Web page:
Mexico – trans women sex workers face obstacles to obtain condoms

sex workDue to different factors, a large number of trans sex workers in Mexico have no access to condoms, many of which were delivered through the country project funded by the Global Fund. Today, many of them face obstacles when trying to obtain condoms, and sometimes they are forced to attend talks at hours not appropriate for them. Furthermore, the stigma and discrimination associated with HIV which is still strongly rooted in our society is also a huge obstacle, since they fear to be linked to HIV, which brings as a consequence not to attend centers where they can obtain condoms.

Mexico establishes, in its constitution, access to health as a right. However, this does not guarantee access to supplies of prevention, so it is necessary to promote behavioral changes among the trans population in order to generate a culture of self-care, but without neglecting the promotion of human rights.

“Many trans sexual workers were badly accustomed to the amount of condoms that they received through the project of the Global Fund, and now they require us the same amount of condoms”, said the head of the program of HIV in Sonora. Given this, Fabiola, trans sex worker, told us that for them this is a huge problem, since they don’t know how to get them “where are we supposed to get condoms?”

On the other hand, it is important to mention that the country project did not work the issues of stigma and discrimination towards this community. These are factors that impede trans sex workers to go for condoms to health centers. In addition to that the service hours are unfriendly and not convenience to them. “If you go to CAPASITS to ask for condoms and you’re seen by some girl, then she goes and tells the others, even if you don’t have HIV”, said Samantha, trans sex worker.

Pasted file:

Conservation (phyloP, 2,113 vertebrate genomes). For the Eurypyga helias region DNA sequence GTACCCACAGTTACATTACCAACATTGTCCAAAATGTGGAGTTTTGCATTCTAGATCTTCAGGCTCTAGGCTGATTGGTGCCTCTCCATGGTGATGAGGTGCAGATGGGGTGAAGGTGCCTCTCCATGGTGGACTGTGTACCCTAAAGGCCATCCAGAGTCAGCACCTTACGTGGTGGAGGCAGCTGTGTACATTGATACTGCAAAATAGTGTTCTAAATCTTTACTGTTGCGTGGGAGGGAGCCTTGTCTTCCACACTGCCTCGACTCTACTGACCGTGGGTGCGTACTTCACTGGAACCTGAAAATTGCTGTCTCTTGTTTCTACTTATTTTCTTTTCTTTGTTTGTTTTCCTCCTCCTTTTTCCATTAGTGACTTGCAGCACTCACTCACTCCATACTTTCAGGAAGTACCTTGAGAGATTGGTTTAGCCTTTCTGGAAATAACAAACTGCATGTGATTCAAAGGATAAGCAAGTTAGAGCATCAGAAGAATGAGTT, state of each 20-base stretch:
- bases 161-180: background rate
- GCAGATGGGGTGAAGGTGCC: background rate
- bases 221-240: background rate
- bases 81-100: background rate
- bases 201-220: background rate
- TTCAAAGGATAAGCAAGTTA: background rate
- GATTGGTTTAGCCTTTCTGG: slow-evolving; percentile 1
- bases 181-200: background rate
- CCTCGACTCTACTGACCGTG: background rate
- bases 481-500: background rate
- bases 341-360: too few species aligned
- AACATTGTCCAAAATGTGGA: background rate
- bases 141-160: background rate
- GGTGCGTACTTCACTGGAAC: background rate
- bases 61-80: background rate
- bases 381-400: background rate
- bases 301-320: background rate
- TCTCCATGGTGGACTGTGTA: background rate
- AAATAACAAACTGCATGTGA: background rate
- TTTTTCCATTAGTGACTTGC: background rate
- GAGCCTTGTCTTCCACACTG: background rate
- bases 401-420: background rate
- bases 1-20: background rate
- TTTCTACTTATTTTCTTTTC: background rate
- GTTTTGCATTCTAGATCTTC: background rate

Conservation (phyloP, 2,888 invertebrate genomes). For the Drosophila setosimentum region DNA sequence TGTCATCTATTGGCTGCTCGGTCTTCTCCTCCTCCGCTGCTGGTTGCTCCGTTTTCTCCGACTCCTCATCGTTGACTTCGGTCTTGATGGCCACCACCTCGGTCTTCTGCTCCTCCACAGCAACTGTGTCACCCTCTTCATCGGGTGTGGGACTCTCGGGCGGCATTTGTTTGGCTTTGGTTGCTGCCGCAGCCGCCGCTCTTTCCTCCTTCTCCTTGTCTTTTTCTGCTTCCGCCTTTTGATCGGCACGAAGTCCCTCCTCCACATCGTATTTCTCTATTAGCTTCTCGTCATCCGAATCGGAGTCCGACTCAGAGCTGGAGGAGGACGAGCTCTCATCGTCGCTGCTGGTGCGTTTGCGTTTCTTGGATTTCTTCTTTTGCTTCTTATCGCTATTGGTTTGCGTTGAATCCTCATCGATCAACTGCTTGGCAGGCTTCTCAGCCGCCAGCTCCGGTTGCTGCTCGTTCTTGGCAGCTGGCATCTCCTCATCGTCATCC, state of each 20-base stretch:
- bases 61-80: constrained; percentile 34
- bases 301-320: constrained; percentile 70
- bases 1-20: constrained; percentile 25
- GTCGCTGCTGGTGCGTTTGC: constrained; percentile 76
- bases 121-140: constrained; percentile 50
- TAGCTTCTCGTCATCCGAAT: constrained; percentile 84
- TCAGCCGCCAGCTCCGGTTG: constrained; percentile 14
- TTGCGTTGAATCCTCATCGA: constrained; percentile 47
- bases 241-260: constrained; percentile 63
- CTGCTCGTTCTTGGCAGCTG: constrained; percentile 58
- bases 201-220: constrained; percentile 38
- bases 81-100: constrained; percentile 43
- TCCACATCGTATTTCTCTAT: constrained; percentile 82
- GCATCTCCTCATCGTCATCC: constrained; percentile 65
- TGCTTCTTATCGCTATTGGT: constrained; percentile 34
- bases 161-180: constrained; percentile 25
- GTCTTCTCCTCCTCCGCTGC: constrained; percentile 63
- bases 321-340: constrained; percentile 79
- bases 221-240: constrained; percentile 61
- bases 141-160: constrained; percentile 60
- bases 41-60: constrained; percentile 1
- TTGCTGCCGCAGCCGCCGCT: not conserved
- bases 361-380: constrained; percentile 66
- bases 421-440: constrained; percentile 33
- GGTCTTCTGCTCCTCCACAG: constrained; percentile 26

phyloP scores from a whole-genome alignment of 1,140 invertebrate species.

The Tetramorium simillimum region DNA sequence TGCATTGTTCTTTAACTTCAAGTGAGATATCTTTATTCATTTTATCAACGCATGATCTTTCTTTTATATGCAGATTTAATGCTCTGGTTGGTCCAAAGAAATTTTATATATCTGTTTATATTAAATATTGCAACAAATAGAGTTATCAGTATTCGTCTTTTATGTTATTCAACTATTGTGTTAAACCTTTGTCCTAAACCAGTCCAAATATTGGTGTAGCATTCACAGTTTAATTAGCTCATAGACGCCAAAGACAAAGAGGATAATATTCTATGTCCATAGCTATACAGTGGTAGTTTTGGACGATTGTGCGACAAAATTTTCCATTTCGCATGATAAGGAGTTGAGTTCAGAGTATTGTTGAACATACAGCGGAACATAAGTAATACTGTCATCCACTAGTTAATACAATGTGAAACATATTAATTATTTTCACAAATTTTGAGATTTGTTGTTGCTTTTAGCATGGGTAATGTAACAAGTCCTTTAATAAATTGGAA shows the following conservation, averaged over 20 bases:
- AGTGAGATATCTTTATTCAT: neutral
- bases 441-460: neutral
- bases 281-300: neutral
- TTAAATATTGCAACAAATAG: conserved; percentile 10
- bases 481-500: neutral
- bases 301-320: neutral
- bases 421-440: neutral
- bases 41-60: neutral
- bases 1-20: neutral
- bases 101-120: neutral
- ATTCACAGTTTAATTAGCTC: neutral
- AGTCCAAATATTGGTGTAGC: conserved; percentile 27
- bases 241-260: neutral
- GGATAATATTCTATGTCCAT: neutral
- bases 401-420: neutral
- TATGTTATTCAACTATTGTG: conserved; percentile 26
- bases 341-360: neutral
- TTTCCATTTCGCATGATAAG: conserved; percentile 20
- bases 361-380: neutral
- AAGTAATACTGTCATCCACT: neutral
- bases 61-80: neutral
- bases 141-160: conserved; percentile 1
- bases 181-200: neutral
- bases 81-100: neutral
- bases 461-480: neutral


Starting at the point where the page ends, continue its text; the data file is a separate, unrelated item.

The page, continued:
Many of the trans sex workers expressed that already nobody offers them condoms and when they go to ask for them at Clínica la Condesa, they face obstacles, and they are subjected to attend talks at hours in which they prefer to rest to recovery, and then go back to work. “Last year we were visited several times and they gave us many condoms that sometimes we didn’t even use. But suddenly they warned us that there were no more condoms and that if we wanted we had to go to Clínica la Condesa, so we went, and then we were told that they had not condoms left, and if we wanted some condoms we had to attend a workshop, but actually we prefer to rest” said Karla, trans sex worker of Tlalpan.

The Global Fund project has brought many benefits regarding HIV prevention, and it is necessary that the Government, through the Department of health, works the sustainability of these programs supplying condoms and other inputs for prevention.

Finally, it is important that the State fosters the participation of trans sex workers in the design of programs and projects that include the reduction of stigma and discrimination. But above all, to promote the strengthening of civil society organizations led by trans sex workers in the development of social projects, so they can attend the calls of CENSIDA.